University Writing Center Blog

Posted on April 24th, 2019 in Thematics, Writing Strategies by University Writing Center

Written by: Anna K.

Of all types of writing, reflective writing is by far my favorite. So frequently I can be overwhelmed by projects and a busy schedule that I don’t slow down and really consider how a certain experience impacted me or what I really learned from it. Reflection essays are a time for me to do that! It can also be a time to process a really unpleasant experience in a healthy way. Whether it be a required project for a class or simply a personal exercise, reflective essays can be beneficial. So often however, it can be a challenge to know what to put into a reflective essay or even where to start.

There are so many options and aspects of an experience that one can write about an experience. The following are some general ideas to get you started on writing a reflective essay. Each is followed by a handful of questions to help get your thoughts flowing.

–Emotional impact

Consider writing about how your experience impacted you emotionally and be specific about what made you feel that way.

Prompting Questions:

  1. How did you feel about the experience or project when it first began? Why?
  2. How did you feel about the experience while it was on-going? Why?
  3. Did you notice any shifts in your feelings about the project as time went on?
  4. What caused those changes? How do you feel about the project now that it is over?

–Cognitive changes

Consider writing how your thoughts or opinions about X changed (or were backed-up) as a result of your experience. This is especially helpful if you were asked how the experience addressed any stereotypes or biases towards something.

Prompting Questions:

  1. What did you think about X before the experience? Why did you think this?
  2. What did you learn about X? Was anything surprising or different from what you had expected?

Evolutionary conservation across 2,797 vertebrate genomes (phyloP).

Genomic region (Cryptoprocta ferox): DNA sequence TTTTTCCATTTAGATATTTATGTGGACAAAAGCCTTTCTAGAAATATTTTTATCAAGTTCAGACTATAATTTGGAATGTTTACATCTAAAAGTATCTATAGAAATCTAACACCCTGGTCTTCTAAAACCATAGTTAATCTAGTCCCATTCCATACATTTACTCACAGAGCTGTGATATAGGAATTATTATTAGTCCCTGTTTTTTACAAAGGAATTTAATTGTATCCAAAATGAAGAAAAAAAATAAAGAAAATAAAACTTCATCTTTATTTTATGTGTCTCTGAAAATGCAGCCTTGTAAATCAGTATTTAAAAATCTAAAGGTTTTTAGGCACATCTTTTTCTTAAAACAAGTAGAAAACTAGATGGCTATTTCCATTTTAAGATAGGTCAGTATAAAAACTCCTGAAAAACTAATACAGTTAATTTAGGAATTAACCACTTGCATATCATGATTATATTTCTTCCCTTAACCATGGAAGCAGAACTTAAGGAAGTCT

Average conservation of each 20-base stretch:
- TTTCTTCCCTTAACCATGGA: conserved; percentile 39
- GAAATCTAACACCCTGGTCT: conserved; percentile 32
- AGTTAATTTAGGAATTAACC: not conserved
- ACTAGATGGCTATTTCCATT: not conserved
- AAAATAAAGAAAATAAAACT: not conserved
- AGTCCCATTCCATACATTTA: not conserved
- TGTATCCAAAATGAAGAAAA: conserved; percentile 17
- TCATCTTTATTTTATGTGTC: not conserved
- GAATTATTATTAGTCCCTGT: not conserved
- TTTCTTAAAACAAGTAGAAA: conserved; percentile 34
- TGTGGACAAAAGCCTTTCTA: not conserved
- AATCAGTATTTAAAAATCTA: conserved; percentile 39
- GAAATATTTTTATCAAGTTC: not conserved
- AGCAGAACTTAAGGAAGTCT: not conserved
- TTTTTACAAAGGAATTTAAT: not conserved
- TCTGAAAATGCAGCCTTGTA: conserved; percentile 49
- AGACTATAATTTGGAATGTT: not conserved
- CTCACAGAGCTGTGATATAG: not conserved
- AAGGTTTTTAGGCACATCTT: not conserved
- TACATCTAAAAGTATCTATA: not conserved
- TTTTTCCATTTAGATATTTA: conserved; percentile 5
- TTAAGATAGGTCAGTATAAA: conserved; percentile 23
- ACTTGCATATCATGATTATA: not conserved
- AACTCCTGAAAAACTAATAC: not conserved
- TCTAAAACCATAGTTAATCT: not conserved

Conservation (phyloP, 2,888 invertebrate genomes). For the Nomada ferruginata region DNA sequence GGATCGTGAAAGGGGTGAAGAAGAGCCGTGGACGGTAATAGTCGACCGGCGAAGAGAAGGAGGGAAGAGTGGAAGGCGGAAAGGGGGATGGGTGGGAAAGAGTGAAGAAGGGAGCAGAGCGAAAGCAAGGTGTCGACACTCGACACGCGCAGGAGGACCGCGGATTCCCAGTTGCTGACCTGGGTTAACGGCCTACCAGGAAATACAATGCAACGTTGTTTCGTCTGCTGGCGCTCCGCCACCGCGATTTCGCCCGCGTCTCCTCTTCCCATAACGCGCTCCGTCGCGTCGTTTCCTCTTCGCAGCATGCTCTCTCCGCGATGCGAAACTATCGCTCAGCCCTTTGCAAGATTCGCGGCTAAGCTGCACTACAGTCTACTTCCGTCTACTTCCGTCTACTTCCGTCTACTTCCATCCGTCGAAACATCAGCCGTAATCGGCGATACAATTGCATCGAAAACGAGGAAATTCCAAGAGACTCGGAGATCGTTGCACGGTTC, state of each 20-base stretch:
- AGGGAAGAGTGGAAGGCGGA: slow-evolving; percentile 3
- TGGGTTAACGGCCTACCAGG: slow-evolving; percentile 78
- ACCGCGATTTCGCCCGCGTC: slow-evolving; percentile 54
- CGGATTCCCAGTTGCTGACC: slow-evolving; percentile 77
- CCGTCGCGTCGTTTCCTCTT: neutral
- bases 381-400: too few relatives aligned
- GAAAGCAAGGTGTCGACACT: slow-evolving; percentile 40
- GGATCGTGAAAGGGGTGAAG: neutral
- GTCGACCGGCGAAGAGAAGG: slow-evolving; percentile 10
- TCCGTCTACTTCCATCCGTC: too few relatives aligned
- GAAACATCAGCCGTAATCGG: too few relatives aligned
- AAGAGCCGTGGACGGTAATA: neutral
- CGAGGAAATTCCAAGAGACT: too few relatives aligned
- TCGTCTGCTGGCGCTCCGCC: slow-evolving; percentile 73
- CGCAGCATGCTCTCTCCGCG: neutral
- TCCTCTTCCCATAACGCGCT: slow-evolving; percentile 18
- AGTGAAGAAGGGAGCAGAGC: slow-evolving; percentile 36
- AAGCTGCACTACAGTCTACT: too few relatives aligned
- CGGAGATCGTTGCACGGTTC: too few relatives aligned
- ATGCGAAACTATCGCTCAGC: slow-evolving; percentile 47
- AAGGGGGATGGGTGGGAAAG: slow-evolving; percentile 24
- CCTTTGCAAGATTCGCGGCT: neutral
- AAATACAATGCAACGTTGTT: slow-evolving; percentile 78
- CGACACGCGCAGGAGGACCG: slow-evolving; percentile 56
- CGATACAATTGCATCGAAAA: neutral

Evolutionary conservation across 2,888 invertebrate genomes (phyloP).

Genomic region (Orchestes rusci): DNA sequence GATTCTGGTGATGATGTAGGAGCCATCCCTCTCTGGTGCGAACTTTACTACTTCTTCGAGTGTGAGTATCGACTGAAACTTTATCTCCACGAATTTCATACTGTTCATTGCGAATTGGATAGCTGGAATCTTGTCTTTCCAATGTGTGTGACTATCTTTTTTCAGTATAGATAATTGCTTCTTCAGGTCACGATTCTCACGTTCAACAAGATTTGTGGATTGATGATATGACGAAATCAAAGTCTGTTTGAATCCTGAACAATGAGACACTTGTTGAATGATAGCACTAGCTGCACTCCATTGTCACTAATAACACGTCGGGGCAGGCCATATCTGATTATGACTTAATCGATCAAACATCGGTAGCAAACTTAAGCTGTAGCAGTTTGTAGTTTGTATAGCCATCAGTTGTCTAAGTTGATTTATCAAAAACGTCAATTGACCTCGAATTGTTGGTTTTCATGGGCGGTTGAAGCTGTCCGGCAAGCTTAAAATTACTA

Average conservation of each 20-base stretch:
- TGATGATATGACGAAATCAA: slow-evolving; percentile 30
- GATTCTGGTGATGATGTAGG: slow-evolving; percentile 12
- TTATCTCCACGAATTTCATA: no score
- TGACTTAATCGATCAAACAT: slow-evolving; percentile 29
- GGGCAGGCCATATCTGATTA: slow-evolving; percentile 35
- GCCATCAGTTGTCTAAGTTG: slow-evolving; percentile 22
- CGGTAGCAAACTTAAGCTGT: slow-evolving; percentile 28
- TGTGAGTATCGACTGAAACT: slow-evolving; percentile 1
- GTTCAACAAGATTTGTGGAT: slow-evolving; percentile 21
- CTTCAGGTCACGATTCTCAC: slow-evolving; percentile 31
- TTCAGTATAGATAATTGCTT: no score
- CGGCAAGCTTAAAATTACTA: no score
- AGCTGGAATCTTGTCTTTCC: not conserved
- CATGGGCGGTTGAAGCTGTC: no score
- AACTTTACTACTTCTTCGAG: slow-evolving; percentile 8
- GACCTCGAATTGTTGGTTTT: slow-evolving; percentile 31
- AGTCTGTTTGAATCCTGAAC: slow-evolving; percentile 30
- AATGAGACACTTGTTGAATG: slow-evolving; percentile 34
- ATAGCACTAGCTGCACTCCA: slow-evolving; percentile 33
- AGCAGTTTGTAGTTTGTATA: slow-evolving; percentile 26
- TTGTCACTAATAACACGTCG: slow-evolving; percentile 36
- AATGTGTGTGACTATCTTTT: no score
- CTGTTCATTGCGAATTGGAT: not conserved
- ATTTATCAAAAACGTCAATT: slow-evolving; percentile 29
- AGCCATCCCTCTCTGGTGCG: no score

3. How did this experience change what you thought about X? What caused the change?
  4.   How did this experience compare to similar experiences you’ve had?


Consider writing about what skills you gained as a result of this project/ class/ experience.

Prompting Questions:

  1. Did you learn something new?
  2. If not, did you have a chance to refine your skills or review past knowledge?
  3. How do the skills you learned from X apply to your life immediately?
  4. How do the skills you learned from X apply to your life in the future- potentially in a job or career?

–What would you do different or the same if you could re-do X

Consider writing about what you would change if you could re-do X.

Prompting Questions:

  1. What worked well in your project? Why?  
  2. What did not work well? Why?
  3. How did you problem solve during the project?
  4. What turned out how you expected? / What didn’t? Why?

If you know you have a reflective essay coming up (or you plan to start writing them regularly), it can be helpful to grab a notebook or your phone and take notes during an experience. This can help prompt your memory when you sit down to actually write.

Remember, reflection essays are meant to be personal. There are no wrong answers in reflective essays because, unlike a lot of other college essays, they are meant to be full of opinions and personal thoughts. Use I, me, mine, and be honest about your experiences! Happy writing!